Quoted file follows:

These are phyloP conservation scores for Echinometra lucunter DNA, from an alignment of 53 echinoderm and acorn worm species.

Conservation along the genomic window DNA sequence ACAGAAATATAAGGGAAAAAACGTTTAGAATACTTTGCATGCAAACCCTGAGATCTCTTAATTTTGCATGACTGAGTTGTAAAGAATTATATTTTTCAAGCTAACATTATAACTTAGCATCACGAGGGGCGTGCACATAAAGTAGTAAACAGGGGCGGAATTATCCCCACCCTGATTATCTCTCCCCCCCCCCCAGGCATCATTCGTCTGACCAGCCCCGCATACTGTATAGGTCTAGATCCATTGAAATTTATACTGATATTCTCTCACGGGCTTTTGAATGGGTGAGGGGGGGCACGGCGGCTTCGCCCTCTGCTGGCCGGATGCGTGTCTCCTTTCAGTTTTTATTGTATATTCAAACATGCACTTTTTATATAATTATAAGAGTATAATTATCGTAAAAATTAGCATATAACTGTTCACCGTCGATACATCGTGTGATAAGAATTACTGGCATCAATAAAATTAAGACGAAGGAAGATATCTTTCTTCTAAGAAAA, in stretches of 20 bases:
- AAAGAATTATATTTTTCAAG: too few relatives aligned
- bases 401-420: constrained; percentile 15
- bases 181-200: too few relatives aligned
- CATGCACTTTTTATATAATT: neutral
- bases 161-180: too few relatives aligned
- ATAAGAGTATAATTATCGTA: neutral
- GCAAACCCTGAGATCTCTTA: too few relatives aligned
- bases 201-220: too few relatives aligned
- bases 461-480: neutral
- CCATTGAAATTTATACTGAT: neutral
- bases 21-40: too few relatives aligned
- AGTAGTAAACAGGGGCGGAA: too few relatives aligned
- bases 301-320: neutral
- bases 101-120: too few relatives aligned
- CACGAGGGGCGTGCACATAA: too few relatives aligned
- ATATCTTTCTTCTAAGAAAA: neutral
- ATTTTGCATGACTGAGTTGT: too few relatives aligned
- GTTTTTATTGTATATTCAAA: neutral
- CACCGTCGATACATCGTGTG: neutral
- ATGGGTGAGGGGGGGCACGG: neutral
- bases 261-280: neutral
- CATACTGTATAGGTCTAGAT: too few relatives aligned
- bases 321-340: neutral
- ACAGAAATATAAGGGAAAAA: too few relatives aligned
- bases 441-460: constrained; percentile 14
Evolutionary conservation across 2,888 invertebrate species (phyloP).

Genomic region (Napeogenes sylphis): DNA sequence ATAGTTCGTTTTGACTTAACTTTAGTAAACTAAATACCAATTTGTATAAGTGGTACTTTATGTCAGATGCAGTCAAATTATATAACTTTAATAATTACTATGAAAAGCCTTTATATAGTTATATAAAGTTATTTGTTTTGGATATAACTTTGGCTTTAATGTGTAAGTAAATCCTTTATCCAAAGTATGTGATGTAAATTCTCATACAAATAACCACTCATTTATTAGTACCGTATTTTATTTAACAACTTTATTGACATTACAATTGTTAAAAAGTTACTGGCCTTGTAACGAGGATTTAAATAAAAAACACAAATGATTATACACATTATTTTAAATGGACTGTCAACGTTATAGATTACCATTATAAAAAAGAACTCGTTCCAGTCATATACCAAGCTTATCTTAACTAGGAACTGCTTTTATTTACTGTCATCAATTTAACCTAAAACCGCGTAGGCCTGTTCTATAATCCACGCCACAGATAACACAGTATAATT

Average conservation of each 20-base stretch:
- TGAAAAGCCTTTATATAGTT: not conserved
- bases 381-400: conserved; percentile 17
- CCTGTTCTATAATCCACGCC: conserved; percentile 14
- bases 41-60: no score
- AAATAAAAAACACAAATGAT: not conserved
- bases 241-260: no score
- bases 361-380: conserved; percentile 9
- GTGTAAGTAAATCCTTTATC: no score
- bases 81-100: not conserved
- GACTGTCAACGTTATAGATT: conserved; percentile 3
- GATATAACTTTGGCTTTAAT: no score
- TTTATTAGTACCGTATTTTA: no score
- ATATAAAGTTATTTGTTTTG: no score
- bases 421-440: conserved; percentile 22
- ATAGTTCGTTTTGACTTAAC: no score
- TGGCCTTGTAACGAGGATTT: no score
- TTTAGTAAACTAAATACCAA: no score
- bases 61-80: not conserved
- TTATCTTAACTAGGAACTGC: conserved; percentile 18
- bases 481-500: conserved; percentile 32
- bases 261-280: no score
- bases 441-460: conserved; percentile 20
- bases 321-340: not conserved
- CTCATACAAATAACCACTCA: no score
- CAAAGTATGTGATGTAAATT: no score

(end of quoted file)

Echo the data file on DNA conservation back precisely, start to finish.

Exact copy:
These are phyloP conservation scores for Echinometra lucunter DNA, from an alignment of 53 echinoderm and acorn worm species.

Conservation along the genomic window DNA sequence ACAGAAATATAAGGGAAAAAACGTTTAGAATACTTTGCATGCAAACCCTGAGATCTCTTAATTTTGCATGACTGAGTTGTAAAGAATTATATTTTTCAAGCTAACATTATAACTTAGCATCACGAGGGGCGTGCACATAAAGTAGTAAACAGGGGCGGAATTATCCCCACCCTGATTATCTCTCCCCCCCCCCCAGGCATCATTCGTCTGACCAGCCCCGCATACTGTATAGGTCTAGATCCATTGAAATTTATACTGATATTCTCTCACGGGCTTTTGAATGGGTGAGGGGGGGCACGGCGGCTTCGCCCTCTGCTGGCCGGATGCGTGTCTCCTTTCAGTTTTTATTGTATATTCAAACATGCACTTTTTATATAATTATAAGAGTATAATTATCGTAAAAATTAGCATATAACTGTTCACCGTCGATACATCGTGTGATAAGAATTACTGGCATCAATAAAATTAAGACGAAGGAAGATATCTTTCTTCTAAGAAAA, in stretches of 20 bases:
- AAAGAATTATATTTTTCAAG: too few relatives aligned
- bases 401-420: constrained; percentile 15
- bases 181-200: too few relatives aligned
- CATGCACTTTTTATATAATT: neutral
- bases 161-180: too few relatives aligned
- ATAAGAGTATAATTATCGTA: neutral
- GCAAACCCTGAGATCTCTTA: too few relatives aligned
- bases 201-220: too few relatives aligned
- bases 461-480: neutral
- CCATTGAAATTTATACTGAT: neutral
- bases 21-40: too few relatives aligned
- AGTAGTAAACAGGGGCGGAA: too few relatives aligned
- bases 301-320: neutral
- bases 101-120: too few relatives aligned
- CACGAGGGGCGTGCACATAA: too few relatives aligned
- ATATCTTTCTTCTAAGAAAA: neutral
- ATTTTGCATGACTGAGTTGT: too few relatives aligned
- GTTTTTATTGTATATTCAAA: neutral
- CACCGTCGATACATCGTGTG: neutral
- ATGGGTGAGGGGGGGCACGG: neutral
- bases 261-280: neutral
- CATACTGTATAGGTCTAGAT: too few relatives aligned
- bases 321-340: neutral
- ACAGAAATATAAGGGAAAAA: too few relatives aligned
- bases 441-460: constrained; percentile 14
Evolutionary conservation across 2,888 invertebrate species (phyloP).

Genomic region (Napeogenes sylphis): DNA sequence ATAGTTCGTTTTGACTTAACTTTAGTAAACTAAATACCAATTTGTATAAGTGGTACTTTATGTCAGATGCAGTCAAATTATATAACTTTAATAATTACTATGAAAAGCCTTTATATAGTTATATAAAGTTATTTGTTTTGGATATAACTTTGGCTTTAATGTGTAAGTAAATCCTTTATCCAAAGTATGTGATGTAAATTCTCATACAAATAACCACTCATTTATTAGTACCGTATTTTATTTAACAACTTTATTGACATTACAATTGTTAAAAAGTTACTGGCCTTGTAACGAGGATTTAAATAAAAAACACAAATGATTATACACATTATTTTAAATGGACTGTCAACGTTATAGATTACCATTATAAAAAAGAACTCGTTCCAGTCATATACCAAGCTTATCTTAACTAGGAACTGCTTTTATTTACTGTCATCAATTTAACCTAAAACCGCGTAGGCCTGTTCTATAATCCACGCCACAGATAACACAGTATAATT

Average conservation of each 20-base stretch:
- TGAAAAGCCTTTATATAGTT: not conserved
- bases 381-400: conserved; percentile 17
- CCTGTTCTATAATCCACGCC: conserved; percentile 14
- bases 41-60: no score
- AAATAAAAAACACAAATGAT: not conserved
- bases 241-260: no score
- bases 361-380: conserved; percentile 9
- GTGTAAGTAAATCCTTTATC: no score
- bases 81-100: not conserved
- GACTGTCAACGTTATAGATT: conserved; percentile 3
- GATATAACTTTGGCTTTAAT: no score
- TTTATTAGTACCGTATTTTA: no score
- ATATAAAGTTATTTGTTTTG: no score
- bases 421-440: conserved; percentile 22
- ATAGTTCGTTTTGACTTAAC: no score
- TGGCCTTGTAACGAGGATTT: no score
- TTTAGTAAACTAAATACCAA: no score
- bases 61-80: not conserved
- TTATCTTAACTAGGAACTGC: conserved; percentile 18
- bases 481-500: conserved; percentile 32
- bases 261-280: no score
- bases 441-460: conserved; percentile 20
- bases 321-340: not conserved
- CTCATACAAATAACCACTCA: no score
- CAAAGTATGTGATGTAAATT: no score